Rand Paul – Honestly I don’t have any idea why you are running for president. Did you feel like you had to take up the baton and run with it after your father declined? There have never been nearly enough people of a libertarian mindset for you to espouse your views and have a real chance at election. Unlike Santorum, you have a job and don’t need to grind through all these states. Even if you became president I think you would be miserable once you realize how many people are invested in maintaining structures that you believe are obsolete. Running for president is a no win situation because you would be unhappy if you won, but you won’t win so you’ll be unhappy at losing. Go back to the senate and in your down time read some books and go to some concerts. You’ll thank me later.
Mike Huckabee – You are the presidential equivalent of a team that has all-star players and makes the playoffs each year only to fall short and now that championship window has closed. The great thing about being that team is that everyone knows how valuable your players are, so deals are available and you will be courted. Mike, after it becomes clear that you won’t win the nomination you will endorse someone else for president. Your supporters are passionate and are going to be a valuable chunk of the electorate. Enjoy being courted by the front runners in a few months and maybe parlay your influence into the being the running mate.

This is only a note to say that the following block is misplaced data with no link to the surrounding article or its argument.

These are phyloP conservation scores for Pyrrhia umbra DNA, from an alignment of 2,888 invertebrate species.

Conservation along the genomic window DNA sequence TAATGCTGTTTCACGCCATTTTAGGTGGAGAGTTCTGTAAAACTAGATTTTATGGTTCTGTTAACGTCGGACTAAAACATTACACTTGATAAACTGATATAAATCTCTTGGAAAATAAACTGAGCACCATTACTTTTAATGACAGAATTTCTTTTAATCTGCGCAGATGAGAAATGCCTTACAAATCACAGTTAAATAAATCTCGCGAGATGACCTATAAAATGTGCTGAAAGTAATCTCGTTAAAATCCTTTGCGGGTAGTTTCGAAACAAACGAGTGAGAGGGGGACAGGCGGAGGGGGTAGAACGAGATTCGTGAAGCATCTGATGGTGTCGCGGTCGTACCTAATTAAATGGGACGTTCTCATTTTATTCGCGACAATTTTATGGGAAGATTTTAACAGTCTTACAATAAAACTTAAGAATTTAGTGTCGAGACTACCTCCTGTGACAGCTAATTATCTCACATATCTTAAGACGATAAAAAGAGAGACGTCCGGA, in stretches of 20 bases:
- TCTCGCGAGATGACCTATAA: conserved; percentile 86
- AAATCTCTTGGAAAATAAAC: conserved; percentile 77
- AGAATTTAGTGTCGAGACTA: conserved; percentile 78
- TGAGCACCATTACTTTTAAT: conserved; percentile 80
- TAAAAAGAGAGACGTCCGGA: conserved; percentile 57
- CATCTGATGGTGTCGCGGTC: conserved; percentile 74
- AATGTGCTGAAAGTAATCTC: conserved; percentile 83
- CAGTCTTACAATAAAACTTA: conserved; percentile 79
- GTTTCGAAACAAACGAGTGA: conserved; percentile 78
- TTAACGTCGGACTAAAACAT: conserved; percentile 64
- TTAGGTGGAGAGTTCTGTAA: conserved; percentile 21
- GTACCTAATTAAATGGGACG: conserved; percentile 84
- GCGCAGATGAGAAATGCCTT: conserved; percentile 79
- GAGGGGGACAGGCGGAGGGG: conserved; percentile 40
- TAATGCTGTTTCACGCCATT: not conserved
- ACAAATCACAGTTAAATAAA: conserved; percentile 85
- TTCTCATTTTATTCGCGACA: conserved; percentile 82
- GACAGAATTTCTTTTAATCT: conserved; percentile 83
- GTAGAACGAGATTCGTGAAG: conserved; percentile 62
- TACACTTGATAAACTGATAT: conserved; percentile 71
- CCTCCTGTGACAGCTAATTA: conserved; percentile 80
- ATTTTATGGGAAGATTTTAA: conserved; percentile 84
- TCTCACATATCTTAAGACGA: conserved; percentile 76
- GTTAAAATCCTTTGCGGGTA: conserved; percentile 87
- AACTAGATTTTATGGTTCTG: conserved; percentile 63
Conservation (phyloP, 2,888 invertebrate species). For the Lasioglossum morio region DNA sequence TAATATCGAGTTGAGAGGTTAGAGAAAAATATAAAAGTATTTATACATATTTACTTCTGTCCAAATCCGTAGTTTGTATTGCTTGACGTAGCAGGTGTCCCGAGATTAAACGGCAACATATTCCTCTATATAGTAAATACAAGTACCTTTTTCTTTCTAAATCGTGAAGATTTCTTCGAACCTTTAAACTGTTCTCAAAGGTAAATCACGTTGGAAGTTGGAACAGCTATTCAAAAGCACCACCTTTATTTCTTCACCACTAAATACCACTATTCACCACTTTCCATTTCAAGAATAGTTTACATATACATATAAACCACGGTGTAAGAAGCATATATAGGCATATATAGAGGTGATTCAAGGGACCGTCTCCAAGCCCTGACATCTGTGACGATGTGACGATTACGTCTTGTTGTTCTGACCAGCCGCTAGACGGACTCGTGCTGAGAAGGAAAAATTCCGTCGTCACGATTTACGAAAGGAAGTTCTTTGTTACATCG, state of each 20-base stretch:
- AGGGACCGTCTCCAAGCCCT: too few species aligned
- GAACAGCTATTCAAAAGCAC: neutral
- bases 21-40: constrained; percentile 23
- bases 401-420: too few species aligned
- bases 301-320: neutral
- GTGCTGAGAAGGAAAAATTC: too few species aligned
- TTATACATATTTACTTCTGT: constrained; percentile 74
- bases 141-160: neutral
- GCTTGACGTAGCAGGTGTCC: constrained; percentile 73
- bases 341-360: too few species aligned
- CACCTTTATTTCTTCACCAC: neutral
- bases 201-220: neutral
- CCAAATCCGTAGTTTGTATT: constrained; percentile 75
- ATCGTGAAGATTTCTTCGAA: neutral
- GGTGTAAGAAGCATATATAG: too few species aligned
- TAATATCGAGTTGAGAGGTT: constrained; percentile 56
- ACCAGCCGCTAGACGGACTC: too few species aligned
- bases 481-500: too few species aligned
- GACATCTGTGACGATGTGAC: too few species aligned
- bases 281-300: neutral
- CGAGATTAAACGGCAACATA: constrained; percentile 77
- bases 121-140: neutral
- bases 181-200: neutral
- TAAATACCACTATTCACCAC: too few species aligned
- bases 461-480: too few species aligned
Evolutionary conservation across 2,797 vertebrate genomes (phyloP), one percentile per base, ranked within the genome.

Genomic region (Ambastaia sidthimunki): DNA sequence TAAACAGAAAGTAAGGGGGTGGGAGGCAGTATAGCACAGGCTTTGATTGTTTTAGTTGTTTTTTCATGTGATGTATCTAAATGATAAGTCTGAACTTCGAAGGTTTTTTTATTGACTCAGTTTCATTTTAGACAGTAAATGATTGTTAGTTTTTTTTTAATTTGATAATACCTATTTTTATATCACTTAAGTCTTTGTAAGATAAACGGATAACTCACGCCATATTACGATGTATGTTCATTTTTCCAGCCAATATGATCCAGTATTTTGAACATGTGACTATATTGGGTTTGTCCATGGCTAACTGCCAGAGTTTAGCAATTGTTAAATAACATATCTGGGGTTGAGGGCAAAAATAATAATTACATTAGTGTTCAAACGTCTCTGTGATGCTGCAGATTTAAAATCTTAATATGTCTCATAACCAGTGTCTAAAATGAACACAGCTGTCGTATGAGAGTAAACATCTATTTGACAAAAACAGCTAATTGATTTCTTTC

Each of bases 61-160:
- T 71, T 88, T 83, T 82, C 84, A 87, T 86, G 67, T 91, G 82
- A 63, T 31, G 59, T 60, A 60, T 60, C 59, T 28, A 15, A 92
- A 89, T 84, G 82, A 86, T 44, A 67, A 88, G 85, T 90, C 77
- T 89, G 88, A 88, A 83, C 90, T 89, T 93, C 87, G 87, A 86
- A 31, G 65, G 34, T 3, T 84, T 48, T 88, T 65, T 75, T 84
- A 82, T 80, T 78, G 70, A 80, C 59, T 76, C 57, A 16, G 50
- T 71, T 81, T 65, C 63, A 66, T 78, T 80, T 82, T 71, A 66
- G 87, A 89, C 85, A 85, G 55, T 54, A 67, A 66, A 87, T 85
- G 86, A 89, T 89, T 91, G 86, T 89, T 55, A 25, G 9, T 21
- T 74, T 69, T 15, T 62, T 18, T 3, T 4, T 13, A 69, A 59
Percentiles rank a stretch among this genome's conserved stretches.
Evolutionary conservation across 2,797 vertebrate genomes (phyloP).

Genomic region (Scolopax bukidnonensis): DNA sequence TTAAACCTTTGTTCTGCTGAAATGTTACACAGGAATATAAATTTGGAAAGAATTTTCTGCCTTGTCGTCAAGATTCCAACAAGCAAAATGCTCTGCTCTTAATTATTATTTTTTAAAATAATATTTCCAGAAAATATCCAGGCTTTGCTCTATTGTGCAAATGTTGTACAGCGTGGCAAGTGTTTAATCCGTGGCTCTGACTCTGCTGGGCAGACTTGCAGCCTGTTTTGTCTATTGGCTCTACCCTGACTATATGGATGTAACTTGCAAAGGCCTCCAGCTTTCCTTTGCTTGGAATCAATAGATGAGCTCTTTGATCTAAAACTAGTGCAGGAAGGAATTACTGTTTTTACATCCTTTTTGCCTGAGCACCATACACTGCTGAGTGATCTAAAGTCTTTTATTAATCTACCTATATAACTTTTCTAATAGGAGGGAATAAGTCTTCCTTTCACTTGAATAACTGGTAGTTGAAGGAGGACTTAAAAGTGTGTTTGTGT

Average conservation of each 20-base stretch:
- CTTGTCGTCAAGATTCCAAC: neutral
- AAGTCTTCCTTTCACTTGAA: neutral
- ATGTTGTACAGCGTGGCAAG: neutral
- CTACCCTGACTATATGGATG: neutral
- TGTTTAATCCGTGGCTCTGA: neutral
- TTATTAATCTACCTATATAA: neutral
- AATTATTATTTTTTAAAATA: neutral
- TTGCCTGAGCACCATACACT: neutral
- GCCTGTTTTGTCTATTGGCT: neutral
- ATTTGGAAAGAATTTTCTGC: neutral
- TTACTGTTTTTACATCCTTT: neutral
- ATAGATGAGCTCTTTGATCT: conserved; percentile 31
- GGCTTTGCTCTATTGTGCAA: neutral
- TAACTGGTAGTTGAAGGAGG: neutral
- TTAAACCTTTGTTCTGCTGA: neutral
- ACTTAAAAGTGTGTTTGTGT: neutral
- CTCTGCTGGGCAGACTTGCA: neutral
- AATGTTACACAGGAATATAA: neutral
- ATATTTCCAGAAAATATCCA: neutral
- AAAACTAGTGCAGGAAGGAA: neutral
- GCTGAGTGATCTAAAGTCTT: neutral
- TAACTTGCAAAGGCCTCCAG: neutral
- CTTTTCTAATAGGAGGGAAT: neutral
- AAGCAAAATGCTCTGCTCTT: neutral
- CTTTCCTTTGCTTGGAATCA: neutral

The real contenders are Bush, Carson, Cruz, Fiorina, Rubio, and Trump so no advice for these folks as they could actually gain the nomination. There you have it. I’ve pared down the list to six (even if Bush is looking shaky). Good luck in Iowa folks.
Trevor Brookins is a free lance writer in Rockland County, New York. He is currently working on a book about American culture during the Cold War. His writing has appeared in The Journal News. You can reach him at [email protected] or follow him on Twitter @historictrev.